Grief and anger

At the vigil in Neve Yaakov, people are calling for revenge after the most serious attack on Israelis by a Palestinian since 2008.

Three emergency response volunteers wearing plastic gloves and high visibility vests picked up handfuls of blood-stained dirt and put it in a bag as they looked through construction debris at the traffic intersection in occupied East Jerusalem where a Palestinian gunman killed seven Israelis on Friday night. Where the shooting happened at the intersection.

They got there after sundown on Saturday, which was the end of Shabbat. They brought with them torches, trowels, and putty knives. Their job was to make sure that every drop of blood that was spilled was collected so that it could be buried in a Jewish way.

Ultra-Orthodox people in the area watched from a distance as the men worked under the flashing red lights of police and ambulance sirens. “Death to terrorism” could be heard being chanted, prayed, and sung by some people. A group of young people got together to light candles in the shape of a menorah as a memorial.

On Friday night, a 21-year-old Palestinian man named Alqam Khayri drove to Neve Yaakov, a Jewish settlement on the edge of the Palestinian side of the holy city, and started shooting at people walking by a busy synagogue. He then ran away, and when he tried to run away, the police shot and killed him. His victims were a 14-year-old boy, a 68-year-old Ukrainian woman, and a married couple in their 40s who had run to help when they heard gunshots and screams. One of the people he killed was a 14-year-old boy. At this time, the hospital is still taking care of three more people.

“He was a good man and he was brave. It’s an awful day,” Kenan said.

The attack was the deadliest one by a Palestinian on Israelis since 2008. It happened in the middle of a week of increasing violence that has killed 20 people, both Palestinians, and Israelis.

Many Israelis thought of the second Palestinian uprising, also called the second intifada, when they saw the scary picture in Neve Yaakov. In the 2000s, about 1,000 Israelis and 3,500 Palestinians died because of the second intifada. Because of this, people are more worried that a wave of violence that has been going on for almost a year in the north of the occupied West Bank is about to spread to other places.

“As soon as we heard there had been an attack, we went straight there, but Eli wasn’t there. Merav Kenan, a friend of Eli Mizrahi who was shot while trying to calm the gunman, said, “We didn’t find out he died until very late at night at the hospital.” Mizrahi got hurt when he tried to stop the attacker. Natali, Mizrahi’s wife, was giving CPR to her husband when she was shot in the back. She later died in the hospital.

“He was brave and kind at the same time. It’s a bad day,” Kenan added.

Khayri is thought to have done the attack on his own, but the fact that he was so good with a gun has led investigators to think that he had gun training. No Palestinian group has taken credit for the attack, and it is thought that Khayri did it all by himself.

The East Jerusalemite, who, like most Palestinians in the city, had an Israeli residency permit but not citizenship rights, was named after his grandfather, who was killed by an Israeli settler in 1998, according to reports in Hebrew and Arabic media. He didn’t have a history of breaking security rules, and no one knows why he did what he did. However, he was named after his grandfather. He had never broken security rules before, and no one knows what made him do it.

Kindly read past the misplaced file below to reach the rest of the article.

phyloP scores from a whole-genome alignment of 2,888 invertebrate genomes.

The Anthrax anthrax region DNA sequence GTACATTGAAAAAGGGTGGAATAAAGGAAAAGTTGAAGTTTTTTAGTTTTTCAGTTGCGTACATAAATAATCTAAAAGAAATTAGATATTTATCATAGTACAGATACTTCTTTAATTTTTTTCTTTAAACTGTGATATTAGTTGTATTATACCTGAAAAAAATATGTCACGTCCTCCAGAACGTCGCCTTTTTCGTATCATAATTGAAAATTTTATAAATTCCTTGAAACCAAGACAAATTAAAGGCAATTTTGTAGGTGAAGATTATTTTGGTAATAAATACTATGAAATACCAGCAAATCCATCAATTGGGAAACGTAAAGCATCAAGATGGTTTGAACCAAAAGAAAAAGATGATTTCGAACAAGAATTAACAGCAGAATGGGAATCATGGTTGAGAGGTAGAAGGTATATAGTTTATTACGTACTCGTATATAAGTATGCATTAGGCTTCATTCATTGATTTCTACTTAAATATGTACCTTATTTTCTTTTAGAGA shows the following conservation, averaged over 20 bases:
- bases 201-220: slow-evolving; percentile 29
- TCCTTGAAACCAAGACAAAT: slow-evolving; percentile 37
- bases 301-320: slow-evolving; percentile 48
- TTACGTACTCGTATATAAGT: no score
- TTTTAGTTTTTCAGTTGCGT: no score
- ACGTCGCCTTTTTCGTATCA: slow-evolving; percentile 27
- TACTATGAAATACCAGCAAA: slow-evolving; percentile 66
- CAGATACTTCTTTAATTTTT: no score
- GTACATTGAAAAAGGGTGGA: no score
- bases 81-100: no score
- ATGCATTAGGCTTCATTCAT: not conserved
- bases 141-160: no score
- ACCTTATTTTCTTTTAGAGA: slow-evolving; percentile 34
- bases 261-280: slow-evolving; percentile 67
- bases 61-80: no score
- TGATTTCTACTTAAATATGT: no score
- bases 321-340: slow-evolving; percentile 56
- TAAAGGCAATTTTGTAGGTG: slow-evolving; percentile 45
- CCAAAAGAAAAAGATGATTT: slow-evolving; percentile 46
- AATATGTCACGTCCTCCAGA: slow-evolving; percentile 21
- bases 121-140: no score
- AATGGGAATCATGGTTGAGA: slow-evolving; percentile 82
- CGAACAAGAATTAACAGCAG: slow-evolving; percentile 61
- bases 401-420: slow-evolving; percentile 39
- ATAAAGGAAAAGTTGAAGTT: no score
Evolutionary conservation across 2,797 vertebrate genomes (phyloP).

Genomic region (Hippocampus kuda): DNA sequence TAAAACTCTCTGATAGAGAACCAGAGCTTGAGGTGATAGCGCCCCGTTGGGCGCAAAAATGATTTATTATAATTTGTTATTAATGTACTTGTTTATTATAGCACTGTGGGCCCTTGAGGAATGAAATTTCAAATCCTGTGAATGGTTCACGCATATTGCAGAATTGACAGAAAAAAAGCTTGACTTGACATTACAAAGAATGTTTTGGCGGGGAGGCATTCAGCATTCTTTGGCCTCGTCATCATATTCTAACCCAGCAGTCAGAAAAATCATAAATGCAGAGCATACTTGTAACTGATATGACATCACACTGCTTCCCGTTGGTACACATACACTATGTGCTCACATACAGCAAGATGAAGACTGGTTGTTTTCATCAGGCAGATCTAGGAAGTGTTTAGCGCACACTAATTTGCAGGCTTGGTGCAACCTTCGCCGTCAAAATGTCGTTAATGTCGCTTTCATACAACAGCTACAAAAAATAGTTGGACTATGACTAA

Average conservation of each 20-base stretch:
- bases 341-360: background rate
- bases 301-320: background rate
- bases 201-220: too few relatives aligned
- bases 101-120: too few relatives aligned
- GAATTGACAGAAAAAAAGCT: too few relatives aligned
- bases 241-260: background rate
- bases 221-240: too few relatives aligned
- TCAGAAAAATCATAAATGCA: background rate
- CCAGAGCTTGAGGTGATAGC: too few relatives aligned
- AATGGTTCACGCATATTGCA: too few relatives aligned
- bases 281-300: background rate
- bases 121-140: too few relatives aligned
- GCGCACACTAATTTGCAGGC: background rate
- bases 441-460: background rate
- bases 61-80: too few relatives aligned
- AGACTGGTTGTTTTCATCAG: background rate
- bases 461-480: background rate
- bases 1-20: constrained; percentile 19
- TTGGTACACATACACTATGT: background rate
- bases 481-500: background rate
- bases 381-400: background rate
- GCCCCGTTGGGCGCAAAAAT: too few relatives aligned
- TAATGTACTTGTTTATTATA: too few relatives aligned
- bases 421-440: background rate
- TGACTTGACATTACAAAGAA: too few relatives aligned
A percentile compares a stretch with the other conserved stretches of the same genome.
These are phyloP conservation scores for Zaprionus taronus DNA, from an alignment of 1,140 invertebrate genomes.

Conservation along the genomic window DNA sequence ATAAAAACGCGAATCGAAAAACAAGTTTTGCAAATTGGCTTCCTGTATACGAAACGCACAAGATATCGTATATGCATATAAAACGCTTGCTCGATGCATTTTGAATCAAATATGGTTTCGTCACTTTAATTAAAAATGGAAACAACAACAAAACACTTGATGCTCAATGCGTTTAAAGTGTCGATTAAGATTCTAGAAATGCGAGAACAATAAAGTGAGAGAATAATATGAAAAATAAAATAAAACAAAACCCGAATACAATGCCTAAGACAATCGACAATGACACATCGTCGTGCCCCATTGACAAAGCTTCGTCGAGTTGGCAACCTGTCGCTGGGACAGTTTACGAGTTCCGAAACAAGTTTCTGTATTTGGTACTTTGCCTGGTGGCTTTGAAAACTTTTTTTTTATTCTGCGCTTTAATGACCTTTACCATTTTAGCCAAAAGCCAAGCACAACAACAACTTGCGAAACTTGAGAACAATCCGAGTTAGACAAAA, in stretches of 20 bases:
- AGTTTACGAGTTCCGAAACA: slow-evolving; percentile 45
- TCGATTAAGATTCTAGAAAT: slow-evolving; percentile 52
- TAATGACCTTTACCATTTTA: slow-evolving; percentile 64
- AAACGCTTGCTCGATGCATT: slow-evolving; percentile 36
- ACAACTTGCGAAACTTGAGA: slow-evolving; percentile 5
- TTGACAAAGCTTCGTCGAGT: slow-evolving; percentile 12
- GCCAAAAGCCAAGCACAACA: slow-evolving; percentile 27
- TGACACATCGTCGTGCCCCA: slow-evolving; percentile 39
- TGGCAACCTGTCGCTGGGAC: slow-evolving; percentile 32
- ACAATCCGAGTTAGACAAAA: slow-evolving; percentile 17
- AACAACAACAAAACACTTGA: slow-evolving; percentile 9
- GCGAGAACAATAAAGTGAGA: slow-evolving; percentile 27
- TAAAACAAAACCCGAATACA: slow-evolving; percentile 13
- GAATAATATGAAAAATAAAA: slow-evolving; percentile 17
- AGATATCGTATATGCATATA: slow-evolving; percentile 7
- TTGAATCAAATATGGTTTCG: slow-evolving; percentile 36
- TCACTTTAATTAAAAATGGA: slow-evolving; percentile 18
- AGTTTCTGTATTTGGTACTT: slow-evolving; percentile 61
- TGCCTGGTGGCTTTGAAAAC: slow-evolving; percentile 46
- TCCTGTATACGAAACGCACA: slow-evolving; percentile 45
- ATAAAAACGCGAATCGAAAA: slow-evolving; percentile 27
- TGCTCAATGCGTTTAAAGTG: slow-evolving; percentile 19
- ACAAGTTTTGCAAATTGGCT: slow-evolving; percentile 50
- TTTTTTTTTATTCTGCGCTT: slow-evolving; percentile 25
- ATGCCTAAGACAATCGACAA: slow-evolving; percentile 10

Itamar Ben-Gvir, an attorney, defended one of the suspects in the case, but his client was never charged with any crime. Ben-Gvir, an extreme right-winger, has been Israel’s Minister of National Security since the beginning of this month. This makes him an important cabinet member in the most conservative government the country has ever had.

As a direct response to the attack on Friday and the shooting on Saturday that hurt two people, the new government has already promised to take several harsh measures against Palestinians. Israel’s Prime Minister, Benjamin Netanyahu, has said that he will go after the families of terrorists and propose plans this week to “strengthen settlements.” Both of these things are against international law, and Netanyahu has said that he will go after them.

But it is very unlikely that these steps will be enough to satisfy the people on the right in Israel, who are Netanyahu’s main supporters. On Saturday night, the sadness in Neve Yaakov was mixed with anger. At the memorial, young men called for the invasion of Arab neighborhoods, and teenagers who were there attacked journalists from Israel’s Channel 13 and chanted “leftists go home.” Based on what has happened in the past, both sides are likely to use “copycat” and “price tag” attacks.

“When we first heard it, we thought it was gunfire at an Islamic wedding. This is something that people in the neighborhoods around here say quite often. Then we decided it was easier,” said Berta, a 45-year-old woman who lives in the same apartment building as the Mizrahis.

“I saw something similar to this 30 years ago, but I never in a million years thought it would happen again.” “I guess that’s just the way things have always been done,” she said. Anyone who wants to live here must learn to deal with the fact that there is never a quiet moment.

By xtqim

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